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XI. Using the following figure make the classification of Moss Rose.


UNIT 5

Wordlist

shoot system

root system

bud

stem

tuber

rhizome

meristem ,

tissue

dermal

ground

vascular ,

waxy cuticle

I. Read the text and find out the main parts of plant.

General Plant Organization

A plant has two organ systems: 1) the shoot system, and 2) the root system. The shoot system is above ground and includes the organs such as leaves, buds, stems, flowers (if the plant has any), and fruits (if the plant has any). The root system includes those parts of the plant below ground, such as the roots, tubers, and rhizomes.

Plant cells are formed at meristems, and then develop into cell types which are grouped into tissues. Plants have only three tissue types: 1) Dermal; 2)Ground; and 3) Vascular. Dermal tissue covers the outer surface of herbaceous plants. Dermal tissue is composed of epidermal cells, closely packed cells that secrete a waxy cuticle that aids in the prevention of water loss. The ground tissue comprises the bulk of the primary plant body. Vascular tissue transports food, water, hormones and minerals within the plant.

Major organ systems of the plant body.

 

II. Using the wordlist read the text and name each paragraph.

ROOT SYSTEM

Wordlist

ascending axis

dissolve

anchor

tap-root system

diffuse

slender

parsnip

dandelion

alfalfa

ramified

tip

meristematic tissue

thrust

split

Root, in botany, the descending axis of a plant, as contrasted with the stem, the ascending axis. In most plants the root is underground. Roots function to absorb water and dissolved minerals from the soil, to transport water and nutrients, to anchor the plant, and often to store food.

There are two main types of root system: the tap-root system, in which there is a main primary root larger than the other branching roots; and the diffuse (or fibrous) root system, in which there are many slender roots with numerous smaller root branches. Tap roots are characteristic of most trees and of many other plants, including the carrot, parsnip, radish, beet, and dandelion. The grasses (e.g., corn, rye, and alfalfa) have diffuse roots; in the sweet potato some of the larger fibrous roots swell to store foodalthough these should not be confused with the tuber of the Irish potato, which is a modified underground stem.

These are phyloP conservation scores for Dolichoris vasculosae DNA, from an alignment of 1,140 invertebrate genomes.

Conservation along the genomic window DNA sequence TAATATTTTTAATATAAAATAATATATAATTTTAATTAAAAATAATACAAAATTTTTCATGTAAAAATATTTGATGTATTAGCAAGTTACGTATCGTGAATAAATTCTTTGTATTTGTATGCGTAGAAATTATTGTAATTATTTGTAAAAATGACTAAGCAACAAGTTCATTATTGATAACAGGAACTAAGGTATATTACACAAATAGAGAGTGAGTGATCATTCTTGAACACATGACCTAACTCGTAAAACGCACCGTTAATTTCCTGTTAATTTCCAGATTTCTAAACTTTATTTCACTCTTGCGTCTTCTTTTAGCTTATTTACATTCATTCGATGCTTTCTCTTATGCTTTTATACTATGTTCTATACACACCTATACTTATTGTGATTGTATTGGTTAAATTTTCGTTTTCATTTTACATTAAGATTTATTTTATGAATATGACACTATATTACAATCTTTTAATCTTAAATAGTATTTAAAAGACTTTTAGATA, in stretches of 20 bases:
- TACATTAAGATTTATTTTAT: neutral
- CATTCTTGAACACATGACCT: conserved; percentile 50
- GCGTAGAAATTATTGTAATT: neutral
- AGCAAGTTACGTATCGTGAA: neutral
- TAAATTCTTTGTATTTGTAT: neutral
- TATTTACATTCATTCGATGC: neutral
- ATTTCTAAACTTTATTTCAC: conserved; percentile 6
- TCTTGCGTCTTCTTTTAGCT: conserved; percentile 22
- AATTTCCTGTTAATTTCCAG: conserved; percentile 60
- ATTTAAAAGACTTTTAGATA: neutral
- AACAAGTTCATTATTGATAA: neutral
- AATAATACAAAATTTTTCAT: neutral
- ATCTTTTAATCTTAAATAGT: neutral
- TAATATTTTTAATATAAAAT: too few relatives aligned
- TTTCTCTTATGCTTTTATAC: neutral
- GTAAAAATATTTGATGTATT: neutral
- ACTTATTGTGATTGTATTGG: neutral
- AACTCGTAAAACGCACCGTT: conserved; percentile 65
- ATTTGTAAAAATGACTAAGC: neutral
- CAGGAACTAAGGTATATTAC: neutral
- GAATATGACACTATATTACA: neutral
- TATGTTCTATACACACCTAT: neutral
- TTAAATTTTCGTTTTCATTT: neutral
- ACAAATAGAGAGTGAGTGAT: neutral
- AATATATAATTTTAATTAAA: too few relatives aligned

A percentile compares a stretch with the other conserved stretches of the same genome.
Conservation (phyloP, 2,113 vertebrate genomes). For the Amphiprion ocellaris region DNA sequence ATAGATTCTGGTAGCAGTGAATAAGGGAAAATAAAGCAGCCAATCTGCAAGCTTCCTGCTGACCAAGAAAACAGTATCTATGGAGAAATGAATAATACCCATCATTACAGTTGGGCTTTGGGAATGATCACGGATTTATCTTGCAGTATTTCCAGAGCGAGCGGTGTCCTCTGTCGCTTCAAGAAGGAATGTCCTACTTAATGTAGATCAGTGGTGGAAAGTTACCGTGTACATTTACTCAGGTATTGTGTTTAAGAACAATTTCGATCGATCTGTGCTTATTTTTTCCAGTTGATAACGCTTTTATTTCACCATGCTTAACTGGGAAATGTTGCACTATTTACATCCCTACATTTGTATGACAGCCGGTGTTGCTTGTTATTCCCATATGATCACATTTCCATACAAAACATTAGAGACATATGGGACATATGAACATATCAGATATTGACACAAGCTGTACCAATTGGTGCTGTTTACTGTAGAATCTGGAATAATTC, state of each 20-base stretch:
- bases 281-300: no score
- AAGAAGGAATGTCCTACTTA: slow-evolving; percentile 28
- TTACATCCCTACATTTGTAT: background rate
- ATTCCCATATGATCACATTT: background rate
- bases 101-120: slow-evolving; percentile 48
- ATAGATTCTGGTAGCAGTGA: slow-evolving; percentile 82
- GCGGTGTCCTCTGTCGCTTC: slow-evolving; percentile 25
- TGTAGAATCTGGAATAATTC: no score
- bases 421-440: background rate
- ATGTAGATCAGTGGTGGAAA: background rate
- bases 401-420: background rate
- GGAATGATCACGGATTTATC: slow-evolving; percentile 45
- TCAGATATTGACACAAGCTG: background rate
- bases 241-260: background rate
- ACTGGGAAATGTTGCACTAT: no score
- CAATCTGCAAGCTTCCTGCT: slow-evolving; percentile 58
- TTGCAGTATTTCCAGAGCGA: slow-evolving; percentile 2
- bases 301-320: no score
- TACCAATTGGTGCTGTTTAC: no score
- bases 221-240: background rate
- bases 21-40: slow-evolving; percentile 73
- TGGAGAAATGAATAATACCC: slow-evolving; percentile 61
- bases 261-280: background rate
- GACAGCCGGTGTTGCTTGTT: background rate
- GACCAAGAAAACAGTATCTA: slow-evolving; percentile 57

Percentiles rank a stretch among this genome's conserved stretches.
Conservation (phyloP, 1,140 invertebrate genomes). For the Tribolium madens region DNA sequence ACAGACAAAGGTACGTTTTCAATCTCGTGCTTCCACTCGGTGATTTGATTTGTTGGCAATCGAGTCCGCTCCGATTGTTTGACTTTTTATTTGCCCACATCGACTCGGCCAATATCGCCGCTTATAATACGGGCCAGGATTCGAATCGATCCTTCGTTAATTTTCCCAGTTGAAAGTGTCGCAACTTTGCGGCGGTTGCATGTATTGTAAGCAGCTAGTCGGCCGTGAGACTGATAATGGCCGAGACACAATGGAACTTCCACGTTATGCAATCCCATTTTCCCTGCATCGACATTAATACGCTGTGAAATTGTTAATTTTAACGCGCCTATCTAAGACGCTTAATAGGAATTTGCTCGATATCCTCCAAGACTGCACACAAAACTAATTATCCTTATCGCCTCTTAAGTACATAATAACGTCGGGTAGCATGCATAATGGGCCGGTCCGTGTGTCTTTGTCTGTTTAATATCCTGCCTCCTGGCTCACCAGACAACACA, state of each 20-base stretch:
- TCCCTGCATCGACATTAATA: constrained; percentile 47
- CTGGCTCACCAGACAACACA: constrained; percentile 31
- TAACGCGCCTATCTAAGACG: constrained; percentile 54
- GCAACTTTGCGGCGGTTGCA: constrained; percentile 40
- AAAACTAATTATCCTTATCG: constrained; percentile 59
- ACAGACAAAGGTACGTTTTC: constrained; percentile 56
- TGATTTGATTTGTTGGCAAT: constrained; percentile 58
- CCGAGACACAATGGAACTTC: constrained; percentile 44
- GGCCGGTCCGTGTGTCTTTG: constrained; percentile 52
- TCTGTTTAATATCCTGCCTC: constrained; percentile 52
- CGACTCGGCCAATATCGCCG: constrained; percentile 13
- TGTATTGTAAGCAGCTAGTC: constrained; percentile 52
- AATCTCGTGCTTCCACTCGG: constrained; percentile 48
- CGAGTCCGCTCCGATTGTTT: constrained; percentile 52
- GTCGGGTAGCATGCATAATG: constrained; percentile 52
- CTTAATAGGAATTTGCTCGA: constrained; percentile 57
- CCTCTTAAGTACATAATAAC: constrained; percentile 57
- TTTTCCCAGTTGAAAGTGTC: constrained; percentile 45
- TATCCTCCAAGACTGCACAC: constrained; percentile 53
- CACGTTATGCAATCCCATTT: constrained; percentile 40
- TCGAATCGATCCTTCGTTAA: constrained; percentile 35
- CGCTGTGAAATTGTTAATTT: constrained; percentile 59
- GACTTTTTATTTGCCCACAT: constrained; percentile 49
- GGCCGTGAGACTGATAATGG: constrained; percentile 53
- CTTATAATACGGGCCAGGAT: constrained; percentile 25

Root systems often far exceed in mass the aboveground portions of the plant: alfalfa roots sometimes reach 40 ft (12 m) in length, and the combined length of all the roots of a mature rye plant has been measured at 612 km. These ramified root systems are important agents in preventing soil erosion. Roots grow primarily in length; only the older roots may develop a cambium layer that increases their diameter.

Protecting the constantly growing tip of the root is a cap of cells that break off as the root probes through the soil; they are replaced by new cells from a layer of meristematic tissue just behind them. Although root hairs are less than 1/3 in. (.84 cm) long, their great number enables the plant to collect enormous quantities of water, most of which is promptly lost into the air by transpiration. In spite of their slenderness and delicate structure, the spiraling forward thrust of the root tips and the pressure of their expanding cells is sufficient to split solid rock.

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